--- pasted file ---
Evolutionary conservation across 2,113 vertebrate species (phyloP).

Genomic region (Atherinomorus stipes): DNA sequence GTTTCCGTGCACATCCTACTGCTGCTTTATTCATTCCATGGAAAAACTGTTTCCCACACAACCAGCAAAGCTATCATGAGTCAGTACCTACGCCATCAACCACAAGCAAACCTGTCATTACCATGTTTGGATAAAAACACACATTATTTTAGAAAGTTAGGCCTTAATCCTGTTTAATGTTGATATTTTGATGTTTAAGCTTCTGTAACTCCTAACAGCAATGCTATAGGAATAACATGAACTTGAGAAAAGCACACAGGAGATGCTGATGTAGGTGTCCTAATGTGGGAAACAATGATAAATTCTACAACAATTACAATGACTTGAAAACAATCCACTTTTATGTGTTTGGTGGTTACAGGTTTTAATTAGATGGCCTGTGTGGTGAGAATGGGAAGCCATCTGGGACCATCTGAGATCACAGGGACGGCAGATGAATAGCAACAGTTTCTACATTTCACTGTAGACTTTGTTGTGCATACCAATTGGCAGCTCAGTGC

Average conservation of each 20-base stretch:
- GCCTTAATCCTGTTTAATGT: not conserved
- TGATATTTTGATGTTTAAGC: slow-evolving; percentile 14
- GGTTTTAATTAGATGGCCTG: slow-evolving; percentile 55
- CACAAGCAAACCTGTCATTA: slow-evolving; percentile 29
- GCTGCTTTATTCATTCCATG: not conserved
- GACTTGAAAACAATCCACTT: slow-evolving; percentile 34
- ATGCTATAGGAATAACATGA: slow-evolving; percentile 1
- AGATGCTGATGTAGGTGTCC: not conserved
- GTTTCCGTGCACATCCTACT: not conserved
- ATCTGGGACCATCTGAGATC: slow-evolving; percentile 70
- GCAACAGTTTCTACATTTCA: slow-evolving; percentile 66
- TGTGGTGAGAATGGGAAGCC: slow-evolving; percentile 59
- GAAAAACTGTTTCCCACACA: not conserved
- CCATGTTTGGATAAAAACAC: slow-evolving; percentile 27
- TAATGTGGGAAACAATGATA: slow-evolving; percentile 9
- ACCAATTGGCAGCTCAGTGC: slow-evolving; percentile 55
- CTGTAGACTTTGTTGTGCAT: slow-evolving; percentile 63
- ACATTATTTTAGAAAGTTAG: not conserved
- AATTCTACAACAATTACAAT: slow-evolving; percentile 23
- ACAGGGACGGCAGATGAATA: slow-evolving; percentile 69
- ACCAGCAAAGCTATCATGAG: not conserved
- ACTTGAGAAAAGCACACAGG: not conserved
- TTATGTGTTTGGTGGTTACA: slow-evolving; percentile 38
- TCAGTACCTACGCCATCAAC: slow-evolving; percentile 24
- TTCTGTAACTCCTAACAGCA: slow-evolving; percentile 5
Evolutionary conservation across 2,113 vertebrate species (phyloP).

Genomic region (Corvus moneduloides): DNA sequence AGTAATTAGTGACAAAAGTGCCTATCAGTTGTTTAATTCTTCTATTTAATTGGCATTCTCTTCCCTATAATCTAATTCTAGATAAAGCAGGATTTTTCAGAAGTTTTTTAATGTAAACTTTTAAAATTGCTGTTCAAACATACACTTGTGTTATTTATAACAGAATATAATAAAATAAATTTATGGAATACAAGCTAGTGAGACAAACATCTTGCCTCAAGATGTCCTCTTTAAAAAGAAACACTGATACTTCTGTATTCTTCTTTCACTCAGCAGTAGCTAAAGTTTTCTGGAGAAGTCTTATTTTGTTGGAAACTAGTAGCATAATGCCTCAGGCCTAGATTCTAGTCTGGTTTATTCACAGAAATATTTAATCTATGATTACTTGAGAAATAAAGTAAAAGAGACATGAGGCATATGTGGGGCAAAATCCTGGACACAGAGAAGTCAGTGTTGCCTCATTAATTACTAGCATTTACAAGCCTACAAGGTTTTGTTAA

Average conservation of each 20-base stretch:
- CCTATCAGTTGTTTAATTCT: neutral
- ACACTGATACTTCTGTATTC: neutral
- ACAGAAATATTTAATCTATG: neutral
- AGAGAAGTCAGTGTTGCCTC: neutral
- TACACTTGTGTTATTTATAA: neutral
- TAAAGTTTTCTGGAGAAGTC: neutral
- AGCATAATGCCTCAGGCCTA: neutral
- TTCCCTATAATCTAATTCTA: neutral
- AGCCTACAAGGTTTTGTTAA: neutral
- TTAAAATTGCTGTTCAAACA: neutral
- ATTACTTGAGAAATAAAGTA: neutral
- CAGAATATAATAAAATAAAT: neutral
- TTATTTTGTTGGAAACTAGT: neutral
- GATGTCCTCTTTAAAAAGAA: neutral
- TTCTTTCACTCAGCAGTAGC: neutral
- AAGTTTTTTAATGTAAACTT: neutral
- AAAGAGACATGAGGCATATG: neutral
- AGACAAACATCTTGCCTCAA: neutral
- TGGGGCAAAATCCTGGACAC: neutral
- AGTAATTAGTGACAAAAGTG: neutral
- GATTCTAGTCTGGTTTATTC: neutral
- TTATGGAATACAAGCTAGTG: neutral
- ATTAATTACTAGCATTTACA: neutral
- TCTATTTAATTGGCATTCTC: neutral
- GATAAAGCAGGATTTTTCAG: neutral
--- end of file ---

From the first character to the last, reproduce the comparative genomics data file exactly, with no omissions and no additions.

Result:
Evolutionary conservation across 2,113 vertebrate species (phyloP).

Genomic region (Atherinomorus stipes): DNA sequence GTTTCCGTGCACATCCTACTGCTGCTTTATTCATTCCATGGAAAAACTGTTTCCCACACAACCAGCAAAGCTATCATGAGTCAGTACCTACGCCATCAACCACAAGCAAACCTGTCATTACCATGTTTGGATAAAAACACACATTATTTTAGAAAGTTAGGCCTTAATCCTGTTTAATGTTGATATTTTGATGTTTAAGCTTCTGTAACTCCTAACAGCAATGCTATAGGAATAACATGAACTTGAGAAAAGCACACAGGAGATGCTGATGTAGGTGTCCTAATGTGGGAAACAATGATAAATTCTACAACAATTACAATGACTTGAAAACAATCCACTTTTATGTGTTTGGTGGTTACAGGTTTTAATTAGATGGCCTGTGTGGTGAGAATGGGAAGCCATCTGGGACCATCTGAGATCACAGGGACGGCAGATGAATAGCAACAGTTTCTACATTTCACTGTAGACTTTGTTGTGCATACCAATTGGCAGCTCAGTGC

Average conservation of each 20-base stretch:
- GCCTTAATCCTGTTTAATGT: not conserved
- TGATATTTTGATGTTTAAGC: slow-evolving; percentile 14
- GGTTTTAATTAGATGGCCTG: slow-evolving; percentile 55
- CACAAGCAAACCTGTCATTA: slow-evolving; percentile 29
- GCTGCTTTATTCATTCCATG: not conserved
- GACTTGAAAACAATCCACTT: slow-evolving; percentile 34
- ATGCTATAGGAATAACATGA: slow-evolving; percentile 1
- AGATGCTGATGTAGGTGTCC: not conserved
- GTTTCCGTGCACATCCTACT: not conserved
- ATCTGGGACCATCTGAGATC: slow-evolving; percentile 70
- GCAACAGTTTCTACATTTCA: slow-evolving; percentile 66
- TGTGGTGAGAATGGGAAGCC: slow-evolving; percentile 59
- GAAAAACTGTTTCCCACACA: not conserved
- CCATGTTTGGATAAAAACAC: slow-evolving; percentile 27
- TAATGTGGGAAACAATGATA: slow-evolving; percentile 9
- ACCAATTGGCAGCTCAGTGC: slow-evolving; percentile 55
- CTGTAGACTTTGTTGTGCAT: slow-evolving; percentile 63
- ACATTATTTTAGAAAGTTAG: not conserved
- AATTCTACAACAATTACAAT: slow-evolving; percentile 23
- ACAGGGACGGCAGATGAATA: slow-evolving; percentile 69
- ACCAGCAAAGCTATCATGAG: not conserved
- ACTTGAGAAAAGCACACAGG: not conserved
- TTATGTGTTTGGTGGTTACA: slow-evolving; percentile 38
- TCAGTACCTACGCCATCAAC: slow-evolving; percentile 24
- TTCTGTAACTCCTAACAGCA: slow-evolving; percentile 5
Evolutionary conservation across 2,113 vertebrate species (phyloP).

Genomic region (Corvus moneduloides): DNA sequence AGTAATTAGTGACAAAAGTGCCTATCAGTTGTTTAATTCTTCTATTTAATTGGCATTCTCTTCCCTATAATCTAATTCTAGATAAAGCAGGATTTTTCAGAAGTTTTTTAATGTAAACTTTTAAAATTGCTGTTCAAACATACACTTGTGTTATTTATAACAGAATATAATAAAATAAATTTATGGAATACAAGCTAGTGAGACAAACATCTTGCCTCAAGATGTCCTCTTTAAAAAGAAACACTGATACTTCTGTATTCTTCTTTCACTCAGCAGTAGCTAAAGTTTTCTGGAGAAGTCTTATTTTGTTGGAAACTAGTAGCATAATGCCTCAGGCCTAGATTCTAGTCTGGTTTATTCACAGAAATATTTAATCTATGATTACTTGAGAAATAAAGTAAAAGAGACATGAGGCATATGTGGGGCAAAATCCTGGACACAGAGAAGTCAGTGTTGCCTCATTAATTACTAGCATTTACAAGCCTACAAGGTTTTGTTAA

Average conservation of each 20-base stretch:
- CCTATCAGTTGTTTAATTCT: neutral
- ACACTGATACTTCTGTATTC: neutral
- ACAGAAATATTTAATCTATG: neutral
- AGAGAAGTCAGTGTTGCCTC: neutral
- TACACTTGTGTTATTTATAA: neutral
- TAAAGTTTTCTGGAGAAGTC: neutral
- AGCATAATGCCTCAGGCCTA: neutral
- TTCCCTATAATCTAATTCTA: neutral
- AGCCTACAAGGTTTTGTTAA: neutral
- TTAAAATTGCTGTTCAAACA: neutral
- ATTACTTGAGAAATAAAGTA: neutral
- CAGAATATAATAAAATAAAT: neutral
- TTATTTTGTTGGAAACTAGT: neutral
- GATGTCCTCTTTAAAAAGAA: neutral
- TTCTTTCACTCAGCAGTAGC: neutral
- AAGTTTTTTAATGTAAACTT: neutral
- AAAGAGACATGAGGCATATG: neutral
- AGACAAACATCTTGCCTCAA: neutral
- TGGGGCAAAATCCTGGACAC: neutral
- AGTAATTAGTGACAAAAGTG: neutral
- GATTCTAGTCTGGTTTATTC: neutral
- TTATGGAATACAAGCTAGTG: neutral
- ATTAATTACTAGCATTTACA: neutral
- TCTATTTAATTGGCATTCTC: neutral
- GATAAAGCAGGATTTTTCAG: neutral